I love the reading plans. One reading plan layers books of the bible together so that you read contemporaneous texts at the same time. For instance, Nehemiah, Ezra, Haggai, Zechariah, and Esther are contemporaries of each other, but not all of those books are near each other because of how the bible is typically organized (by genre, length, then chronology.) The reading plan directs you to the books that would belong together if they were organized by association.
I here want to show how this bible is both a book and a bible, and to compare it to other bibles that fall in that same book-bible category, expressly due to biases that occur when creating a special-use bible, or a bible with an intended purpose.
So this bible is in fact a bible. This is because of the translation- it is a ESV translation. So the way the text was translated from the original language is above board and is in no way swayed by the intended purpose of the publisher and commentator.
Compare that to the Voice or the Message. The Voice, particularly, is a dynamic equivalence translation, meaning they chose the words in English that are, yes, a viable translation of the original words, but not necessarily the truest. The Voice picks from the array of possible translations the words that fits the worldview of the translators best. So you start to get not just a translation but an interpretation.
Story of Redemption Bible is not like that. The translation is totally fine, but an interpretation does present itself in that the commentary is inserted into the text making it less avoidable than if the commentary were below the text like most life application bibles. There are no theological arguments in the commentary, no cross-referencing or substantiating scriptures, but there are plenty of theological assertions.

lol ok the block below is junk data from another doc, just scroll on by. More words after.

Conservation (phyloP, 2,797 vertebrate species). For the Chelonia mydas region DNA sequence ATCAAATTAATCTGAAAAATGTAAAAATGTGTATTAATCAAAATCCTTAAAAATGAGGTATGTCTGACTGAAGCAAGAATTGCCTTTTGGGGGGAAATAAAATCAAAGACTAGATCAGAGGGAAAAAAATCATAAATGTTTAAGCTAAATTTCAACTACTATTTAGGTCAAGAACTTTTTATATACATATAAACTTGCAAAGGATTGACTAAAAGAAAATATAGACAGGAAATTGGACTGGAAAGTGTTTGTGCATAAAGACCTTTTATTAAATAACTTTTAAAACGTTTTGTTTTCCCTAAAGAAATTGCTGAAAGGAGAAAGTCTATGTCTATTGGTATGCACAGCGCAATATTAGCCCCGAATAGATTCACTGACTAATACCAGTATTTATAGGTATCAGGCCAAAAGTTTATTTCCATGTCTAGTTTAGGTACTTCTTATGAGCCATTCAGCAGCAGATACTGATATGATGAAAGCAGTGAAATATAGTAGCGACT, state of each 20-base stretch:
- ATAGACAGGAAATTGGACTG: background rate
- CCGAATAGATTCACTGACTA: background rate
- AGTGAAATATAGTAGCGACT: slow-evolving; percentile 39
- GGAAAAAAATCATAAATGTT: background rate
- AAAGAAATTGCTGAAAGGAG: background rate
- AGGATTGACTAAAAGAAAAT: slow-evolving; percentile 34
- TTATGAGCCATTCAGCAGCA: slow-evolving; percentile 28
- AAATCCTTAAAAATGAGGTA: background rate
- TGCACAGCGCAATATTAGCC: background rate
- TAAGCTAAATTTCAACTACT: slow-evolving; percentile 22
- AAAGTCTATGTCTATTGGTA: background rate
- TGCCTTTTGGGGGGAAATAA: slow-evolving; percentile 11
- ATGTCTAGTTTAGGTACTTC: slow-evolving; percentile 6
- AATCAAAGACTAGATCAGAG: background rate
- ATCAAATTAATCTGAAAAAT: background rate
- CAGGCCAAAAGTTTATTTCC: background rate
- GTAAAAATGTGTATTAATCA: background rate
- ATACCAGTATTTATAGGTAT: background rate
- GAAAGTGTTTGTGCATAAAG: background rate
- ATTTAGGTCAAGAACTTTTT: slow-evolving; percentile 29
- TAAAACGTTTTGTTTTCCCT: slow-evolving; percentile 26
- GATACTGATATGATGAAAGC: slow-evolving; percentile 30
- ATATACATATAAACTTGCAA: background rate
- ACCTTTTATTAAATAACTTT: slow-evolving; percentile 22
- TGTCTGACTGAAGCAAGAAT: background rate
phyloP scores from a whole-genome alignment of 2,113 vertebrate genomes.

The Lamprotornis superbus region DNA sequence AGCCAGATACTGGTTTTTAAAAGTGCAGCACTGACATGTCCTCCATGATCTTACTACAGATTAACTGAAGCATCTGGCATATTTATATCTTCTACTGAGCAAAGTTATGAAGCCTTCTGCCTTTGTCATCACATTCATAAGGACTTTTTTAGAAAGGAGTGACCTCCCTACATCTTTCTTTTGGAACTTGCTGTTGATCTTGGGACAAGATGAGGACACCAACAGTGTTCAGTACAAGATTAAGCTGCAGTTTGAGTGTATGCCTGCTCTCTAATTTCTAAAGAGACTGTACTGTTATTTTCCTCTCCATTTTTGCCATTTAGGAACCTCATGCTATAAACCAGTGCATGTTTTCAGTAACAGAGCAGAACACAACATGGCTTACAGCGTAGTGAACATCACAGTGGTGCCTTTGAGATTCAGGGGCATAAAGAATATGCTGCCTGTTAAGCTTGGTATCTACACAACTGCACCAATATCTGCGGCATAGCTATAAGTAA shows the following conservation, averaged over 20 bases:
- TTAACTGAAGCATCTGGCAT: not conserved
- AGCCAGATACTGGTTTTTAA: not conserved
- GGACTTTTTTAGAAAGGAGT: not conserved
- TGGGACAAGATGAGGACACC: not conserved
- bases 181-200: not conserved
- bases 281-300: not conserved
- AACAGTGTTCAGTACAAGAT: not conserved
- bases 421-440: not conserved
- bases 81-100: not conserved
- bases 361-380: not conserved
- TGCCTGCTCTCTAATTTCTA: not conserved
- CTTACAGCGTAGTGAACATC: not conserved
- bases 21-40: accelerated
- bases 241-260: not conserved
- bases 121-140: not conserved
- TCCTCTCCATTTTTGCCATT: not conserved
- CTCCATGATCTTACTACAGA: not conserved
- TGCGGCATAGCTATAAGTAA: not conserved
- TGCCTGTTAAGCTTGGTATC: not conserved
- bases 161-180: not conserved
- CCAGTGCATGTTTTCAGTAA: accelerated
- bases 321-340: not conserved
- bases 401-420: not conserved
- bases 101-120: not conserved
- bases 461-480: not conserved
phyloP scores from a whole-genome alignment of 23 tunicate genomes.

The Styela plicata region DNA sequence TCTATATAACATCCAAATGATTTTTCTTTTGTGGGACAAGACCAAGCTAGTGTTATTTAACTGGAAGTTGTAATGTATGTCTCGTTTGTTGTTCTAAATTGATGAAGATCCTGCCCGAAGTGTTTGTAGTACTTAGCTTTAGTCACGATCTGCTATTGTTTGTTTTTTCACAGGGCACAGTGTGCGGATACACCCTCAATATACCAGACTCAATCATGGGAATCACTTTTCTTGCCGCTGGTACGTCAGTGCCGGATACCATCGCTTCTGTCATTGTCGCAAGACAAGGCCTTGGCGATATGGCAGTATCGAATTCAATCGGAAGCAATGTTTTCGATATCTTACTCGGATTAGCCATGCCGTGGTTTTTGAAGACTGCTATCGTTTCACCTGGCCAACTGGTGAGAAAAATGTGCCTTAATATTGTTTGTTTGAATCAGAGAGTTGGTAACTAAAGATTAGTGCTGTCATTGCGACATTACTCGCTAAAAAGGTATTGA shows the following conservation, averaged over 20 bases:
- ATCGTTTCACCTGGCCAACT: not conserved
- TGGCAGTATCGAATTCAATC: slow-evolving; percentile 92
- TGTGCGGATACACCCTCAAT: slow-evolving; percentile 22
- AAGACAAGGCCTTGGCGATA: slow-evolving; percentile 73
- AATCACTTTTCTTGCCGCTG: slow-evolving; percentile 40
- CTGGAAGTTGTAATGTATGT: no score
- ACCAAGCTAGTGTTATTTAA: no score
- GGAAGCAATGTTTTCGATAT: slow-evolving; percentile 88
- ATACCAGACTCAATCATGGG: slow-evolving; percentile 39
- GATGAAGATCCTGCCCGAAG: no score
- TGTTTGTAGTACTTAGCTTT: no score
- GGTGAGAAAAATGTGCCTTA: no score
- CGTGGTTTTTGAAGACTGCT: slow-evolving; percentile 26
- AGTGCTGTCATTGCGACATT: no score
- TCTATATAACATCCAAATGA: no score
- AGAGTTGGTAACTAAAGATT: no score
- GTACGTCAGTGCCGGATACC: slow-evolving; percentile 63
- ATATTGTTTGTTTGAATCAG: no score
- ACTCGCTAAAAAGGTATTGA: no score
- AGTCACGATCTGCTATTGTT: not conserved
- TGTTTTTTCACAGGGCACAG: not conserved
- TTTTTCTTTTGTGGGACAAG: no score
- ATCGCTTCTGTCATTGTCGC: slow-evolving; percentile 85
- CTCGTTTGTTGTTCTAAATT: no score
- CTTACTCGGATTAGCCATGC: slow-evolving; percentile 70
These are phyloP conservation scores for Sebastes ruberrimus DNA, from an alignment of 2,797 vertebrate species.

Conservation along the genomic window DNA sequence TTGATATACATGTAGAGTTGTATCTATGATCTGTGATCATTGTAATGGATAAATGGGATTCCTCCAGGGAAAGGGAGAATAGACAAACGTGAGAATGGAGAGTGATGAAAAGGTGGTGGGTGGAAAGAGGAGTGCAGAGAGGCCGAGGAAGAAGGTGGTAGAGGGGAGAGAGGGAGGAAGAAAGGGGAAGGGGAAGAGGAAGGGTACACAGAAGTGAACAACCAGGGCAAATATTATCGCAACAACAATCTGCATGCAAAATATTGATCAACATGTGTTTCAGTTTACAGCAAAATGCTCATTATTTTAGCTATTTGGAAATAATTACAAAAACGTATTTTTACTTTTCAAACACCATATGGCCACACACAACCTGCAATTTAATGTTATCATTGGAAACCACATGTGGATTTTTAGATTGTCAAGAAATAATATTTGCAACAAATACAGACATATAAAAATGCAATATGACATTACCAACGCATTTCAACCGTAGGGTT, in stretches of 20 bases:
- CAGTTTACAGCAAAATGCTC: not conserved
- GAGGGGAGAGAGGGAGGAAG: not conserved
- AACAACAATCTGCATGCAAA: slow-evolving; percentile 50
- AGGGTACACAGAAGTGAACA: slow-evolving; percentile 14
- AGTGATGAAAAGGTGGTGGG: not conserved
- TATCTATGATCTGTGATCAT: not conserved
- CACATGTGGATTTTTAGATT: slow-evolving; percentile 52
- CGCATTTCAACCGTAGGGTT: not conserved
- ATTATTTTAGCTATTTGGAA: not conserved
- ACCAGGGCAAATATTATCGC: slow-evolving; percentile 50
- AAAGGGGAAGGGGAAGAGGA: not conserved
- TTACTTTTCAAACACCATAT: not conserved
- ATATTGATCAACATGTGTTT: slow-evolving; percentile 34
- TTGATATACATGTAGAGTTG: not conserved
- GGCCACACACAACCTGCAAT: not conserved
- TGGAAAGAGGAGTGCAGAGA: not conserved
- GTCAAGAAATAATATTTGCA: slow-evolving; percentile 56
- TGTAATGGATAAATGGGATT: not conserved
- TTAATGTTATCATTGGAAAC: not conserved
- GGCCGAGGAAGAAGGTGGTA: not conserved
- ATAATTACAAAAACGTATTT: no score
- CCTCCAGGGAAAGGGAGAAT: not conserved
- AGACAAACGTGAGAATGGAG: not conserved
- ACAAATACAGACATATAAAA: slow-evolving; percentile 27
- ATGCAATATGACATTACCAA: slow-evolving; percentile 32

For me, that starts to put this bible into a devotional category, or a bible study book.
The purpose of this bible seems to be: to answer common questions about the bible, and deal with the time, story, and bible-reading experience.
It also seems to be formatted and written for the unchurched, under-churched, and reluctantly-churched.
The commentary specifically has a “teacher’s voice” to it, like it is toned to make the bible more approachable and culturally accessible. Nothing about the commentary assumes the reader has prior knowledge of the bible.
My recommendation of Story of Redemption Bible
I definitely recommend this bible to anyone who really feels intimidated by bible reading, because the commentary is designed to help you sum up what you just read and prepare for what you are about to read. So, in effect, it helps you “keep track” of the storylines. That is very helpful in the Old Testament particularly!
This bible could legitimately be used as a group bible study resource with how relatable and explanatory the commentary is, as well as having ample note-taking space within the bible.
However, I wouldn’t recommend this bible for use in personal study for a more seasoned bible reader. The commentary inserted is a bit distracting, and it’s not really suited for depth. The lack of cross-references makes hermeneutic study impossible without other resources. I prefer not to use a Strong’s concordance in my personal reading time, so I like a bible with cross-references.
Overall, it is a unique format with an obvious commitment to making the unity of the biblical books evident and easily accessible. It is a learning about redemption bible.